Here’s something you hear often here in UChicago: that’s all good in practice, but how does it hold up in theory? In this article, we’ll briefly go through the theory of coffee brewing. In our next article, we’ll give you the step by step guide to brew with a french press, but here, we’ll run through it conceptually. We believe that the coffee brewing process is made much richer (and the coffee better, perhaps because of cognitive biases) if you have an idea of what exactly you’re doing to produce a rich, flavorful cup.
Firstly, when brewing coffee, we cannot emphasize enough the importance of freshly ground coffee. Coffee, in its pre-roasted green bean form, lasts for nine months before losing its flavor. Roasted coffee retains its flavor for maybe at most four weeks, and ground coffee lasts for a mere nine minutes. For the sake of your palate, try your best to grind coffee right before you brew it, and store whole beans in airtight containers. When you buy coffee, buy it from a local roaster, and check out its freshness by looking at the roast date.
After you’ve ground the coffee, you’ll think of adding the hot water. But once you do, you’ll see foam appearing. This is known as ‘blooming’. Freshly roasted coffee still has a lot of carbon dioxide in the cellulose matrix that is the coffee, and the addition of hot water forces out the carbon dioxide, causing the formation of a ‘crust’.
The reason why we bloom for a short period of time (to drive out the carbon dioxide) is because when carbon dioxide is coming out, water can’t access the grounds as easily to dissolve the tasty and aromatic compounds to produce coffee.
Let’s go a little into what happens during extraction. Coffee contains many soluble compounds (acids, amino acids, sugars and alkaloids) and they all dissolve at different rates. During extraction, water is entering the cellulose matrix of the coffee grounds, and dissolving compounds present in the grounds. A little acronym we keep in mind while thinking about extraction is SaRTT (almost like the French Humanist, Sarte).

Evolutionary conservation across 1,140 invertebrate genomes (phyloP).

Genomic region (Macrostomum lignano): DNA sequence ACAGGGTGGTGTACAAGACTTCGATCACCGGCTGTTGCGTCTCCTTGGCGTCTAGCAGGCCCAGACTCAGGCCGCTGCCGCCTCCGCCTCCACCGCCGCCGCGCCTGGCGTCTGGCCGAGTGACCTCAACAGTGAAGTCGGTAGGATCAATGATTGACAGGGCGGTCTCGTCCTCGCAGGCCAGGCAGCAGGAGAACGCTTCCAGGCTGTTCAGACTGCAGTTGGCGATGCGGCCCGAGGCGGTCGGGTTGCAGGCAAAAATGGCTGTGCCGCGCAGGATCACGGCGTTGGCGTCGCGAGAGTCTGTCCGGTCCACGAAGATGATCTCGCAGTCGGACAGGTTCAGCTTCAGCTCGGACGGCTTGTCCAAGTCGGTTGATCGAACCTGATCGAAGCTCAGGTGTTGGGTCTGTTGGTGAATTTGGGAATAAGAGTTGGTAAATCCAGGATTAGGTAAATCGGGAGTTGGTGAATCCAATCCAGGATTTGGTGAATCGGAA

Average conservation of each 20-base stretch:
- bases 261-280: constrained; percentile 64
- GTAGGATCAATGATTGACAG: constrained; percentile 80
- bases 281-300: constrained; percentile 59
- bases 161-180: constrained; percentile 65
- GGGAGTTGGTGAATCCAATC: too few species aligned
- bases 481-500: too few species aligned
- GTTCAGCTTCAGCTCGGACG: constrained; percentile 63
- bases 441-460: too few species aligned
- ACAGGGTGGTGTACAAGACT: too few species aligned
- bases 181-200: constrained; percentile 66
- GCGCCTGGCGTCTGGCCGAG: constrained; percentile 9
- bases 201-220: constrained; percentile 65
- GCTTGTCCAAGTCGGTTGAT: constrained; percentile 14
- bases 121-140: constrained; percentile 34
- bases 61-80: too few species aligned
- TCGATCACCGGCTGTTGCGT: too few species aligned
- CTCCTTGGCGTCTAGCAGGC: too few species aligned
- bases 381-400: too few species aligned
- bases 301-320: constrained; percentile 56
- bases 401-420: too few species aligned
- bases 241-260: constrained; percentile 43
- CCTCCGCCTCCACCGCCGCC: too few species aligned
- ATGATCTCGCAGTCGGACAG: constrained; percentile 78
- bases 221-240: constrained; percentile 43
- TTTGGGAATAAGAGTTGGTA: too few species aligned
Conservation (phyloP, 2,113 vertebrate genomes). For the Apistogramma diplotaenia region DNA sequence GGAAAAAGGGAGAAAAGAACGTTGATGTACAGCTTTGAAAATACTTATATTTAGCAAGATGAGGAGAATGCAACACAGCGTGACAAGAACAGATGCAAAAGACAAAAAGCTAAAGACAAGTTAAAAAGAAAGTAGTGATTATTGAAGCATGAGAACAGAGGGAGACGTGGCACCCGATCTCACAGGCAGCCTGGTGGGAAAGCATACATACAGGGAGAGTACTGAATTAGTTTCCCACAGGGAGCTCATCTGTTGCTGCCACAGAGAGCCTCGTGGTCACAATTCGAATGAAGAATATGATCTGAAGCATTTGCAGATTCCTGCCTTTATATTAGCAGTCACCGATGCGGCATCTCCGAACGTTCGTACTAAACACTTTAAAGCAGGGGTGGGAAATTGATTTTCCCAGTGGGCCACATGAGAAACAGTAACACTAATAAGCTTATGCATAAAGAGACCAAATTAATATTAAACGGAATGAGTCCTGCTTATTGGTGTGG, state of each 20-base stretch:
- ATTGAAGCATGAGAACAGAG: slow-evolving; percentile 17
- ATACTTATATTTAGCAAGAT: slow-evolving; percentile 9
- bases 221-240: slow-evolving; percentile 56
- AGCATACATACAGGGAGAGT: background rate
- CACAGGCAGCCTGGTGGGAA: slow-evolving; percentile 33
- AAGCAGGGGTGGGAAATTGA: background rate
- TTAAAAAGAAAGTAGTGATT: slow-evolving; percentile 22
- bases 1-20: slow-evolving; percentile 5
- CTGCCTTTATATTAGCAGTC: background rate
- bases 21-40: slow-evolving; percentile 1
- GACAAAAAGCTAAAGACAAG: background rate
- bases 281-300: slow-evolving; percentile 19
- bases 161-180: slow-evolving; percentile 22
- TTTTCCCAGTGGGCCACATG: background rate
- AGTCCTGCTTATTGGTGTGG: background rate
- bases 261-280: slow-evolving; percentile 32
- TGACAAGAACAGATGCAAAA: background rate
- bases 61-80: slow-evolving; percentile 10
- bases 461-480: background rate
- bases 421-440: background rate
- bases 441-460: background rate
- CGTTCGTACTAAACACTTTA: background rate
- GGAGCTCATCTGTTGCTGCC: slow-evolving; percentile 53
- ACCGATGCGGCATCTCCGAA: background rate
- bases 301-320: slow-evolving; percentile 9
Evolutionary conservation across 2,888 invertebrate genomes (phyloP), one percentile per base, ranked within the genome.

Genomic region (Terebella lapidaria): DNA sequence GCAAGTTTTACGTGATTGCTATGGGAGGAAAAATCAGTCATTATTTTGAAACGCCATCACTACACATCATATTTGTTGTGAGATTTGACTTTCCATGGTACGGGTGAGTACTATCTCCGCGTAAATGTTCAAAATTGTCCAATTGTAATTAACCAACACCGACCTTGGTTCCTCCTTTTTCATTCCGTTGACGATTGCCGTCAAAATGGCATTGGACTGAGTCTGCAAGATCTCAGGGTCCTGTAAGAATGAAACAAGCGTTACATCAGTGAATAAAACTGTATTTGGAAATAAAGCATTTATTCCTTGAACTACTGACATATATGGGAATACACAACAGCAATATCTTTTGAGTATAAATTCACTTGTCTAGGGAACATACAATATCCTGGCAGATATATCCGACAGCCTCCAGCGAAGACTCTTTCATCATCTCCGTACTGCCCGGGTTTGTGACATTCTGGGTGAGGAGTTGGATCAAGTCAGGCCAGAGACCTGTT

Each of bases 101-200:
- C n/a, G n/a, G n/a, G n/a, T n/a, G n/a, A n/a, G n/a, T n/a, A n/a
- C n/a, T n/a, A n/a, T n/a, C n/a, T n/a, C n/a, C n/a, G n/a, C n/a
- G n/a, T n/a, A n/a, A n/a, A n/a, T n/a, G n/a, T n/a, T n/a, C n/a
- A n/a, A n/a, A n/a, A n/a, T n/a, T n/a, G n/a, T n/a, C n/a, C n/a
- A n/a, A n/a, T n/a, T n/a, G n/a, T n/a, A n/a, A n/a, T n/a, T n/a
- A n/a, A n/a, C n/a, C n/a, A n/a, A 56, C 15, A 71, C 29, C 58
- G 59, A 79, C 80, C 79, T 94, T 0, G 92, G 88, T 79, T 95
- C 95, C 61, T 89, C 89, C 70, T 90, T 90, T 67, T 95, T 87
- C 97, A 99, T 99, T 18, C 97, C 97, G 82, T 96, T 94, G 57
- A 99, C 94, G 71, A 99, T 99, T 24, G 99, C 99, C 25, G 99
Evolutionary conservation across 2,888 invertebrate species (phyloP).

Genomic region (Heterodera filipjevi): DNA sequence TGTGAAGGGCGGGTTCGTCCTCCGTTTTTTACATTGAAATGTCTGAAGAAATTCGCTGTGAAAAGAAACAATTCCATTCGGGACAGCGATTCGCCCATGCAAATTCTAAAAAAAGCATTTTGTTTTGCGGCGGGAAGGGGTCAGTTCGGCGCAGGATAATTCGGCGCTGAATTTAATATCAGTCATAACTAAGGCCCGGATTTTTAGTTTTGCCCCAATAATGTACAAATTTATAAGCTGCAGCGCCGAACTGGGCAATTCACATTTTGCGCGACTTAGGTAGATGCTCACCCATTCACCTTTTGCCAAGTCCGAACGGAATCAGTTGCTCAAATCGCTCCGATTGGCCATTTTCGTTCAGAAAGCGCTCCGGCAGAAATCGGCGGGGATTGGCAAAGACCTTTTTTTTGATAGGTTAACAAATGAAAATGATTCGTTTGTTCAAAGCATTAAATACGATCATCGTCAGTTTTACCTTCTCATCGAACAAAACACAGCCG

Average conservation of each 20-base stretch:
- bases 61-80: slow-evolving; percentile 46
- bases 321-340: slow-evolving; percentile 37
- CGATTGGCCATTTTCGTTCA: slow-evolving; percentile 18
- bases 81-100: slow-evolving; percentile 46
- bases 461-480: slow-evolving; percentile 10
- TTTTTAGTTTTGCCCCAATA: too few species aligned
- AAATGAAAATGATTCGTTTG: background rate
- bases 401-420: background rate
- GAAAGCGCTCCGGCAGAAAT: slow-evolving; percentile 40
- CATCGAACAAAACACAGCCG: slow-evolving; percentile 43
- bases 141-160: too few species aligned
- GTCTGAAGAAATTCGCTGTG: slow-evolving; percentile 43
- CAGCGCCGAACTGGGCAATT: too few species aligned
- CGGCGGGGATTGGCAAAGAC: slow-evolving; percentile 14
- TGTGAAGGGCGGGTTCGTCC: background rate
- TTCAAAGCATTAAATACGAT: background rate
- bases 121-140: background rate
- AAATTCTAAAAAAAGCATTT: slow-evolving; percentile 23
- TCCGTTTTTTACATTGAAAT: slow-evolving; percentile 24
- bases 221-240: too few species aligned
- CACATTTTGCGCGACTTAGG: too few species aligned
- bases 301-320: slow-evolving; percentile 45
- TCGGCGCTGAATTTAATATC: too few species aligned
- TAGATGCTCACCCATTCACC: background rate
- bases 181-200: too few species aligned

We’ve briefly touched on all of these in the previous articles, but maybe not so much in the context of brewing . All the factors is SaRTT affect the extraction rates of the different compounds in coffee, thus affecting the proportions of the different compounds and eventually the taste and flavor profile of the cup.
The last step in brewing is the separation of the coffee grounds from the liquid nectar (containing all those delicious dissolved compounds) of coffee. Most brew methods use a form of filter (paper or metal), and the choice of filter affects the flavor and feel of the coffee. For example, paper filters trap more oils and fines as compared to wire mesh (of a french press), producing a cleaner cup.
It’s all a little abstract and science-y at this point, but come back and read the step-by-step guide we have in the next article and maybe things will make sense.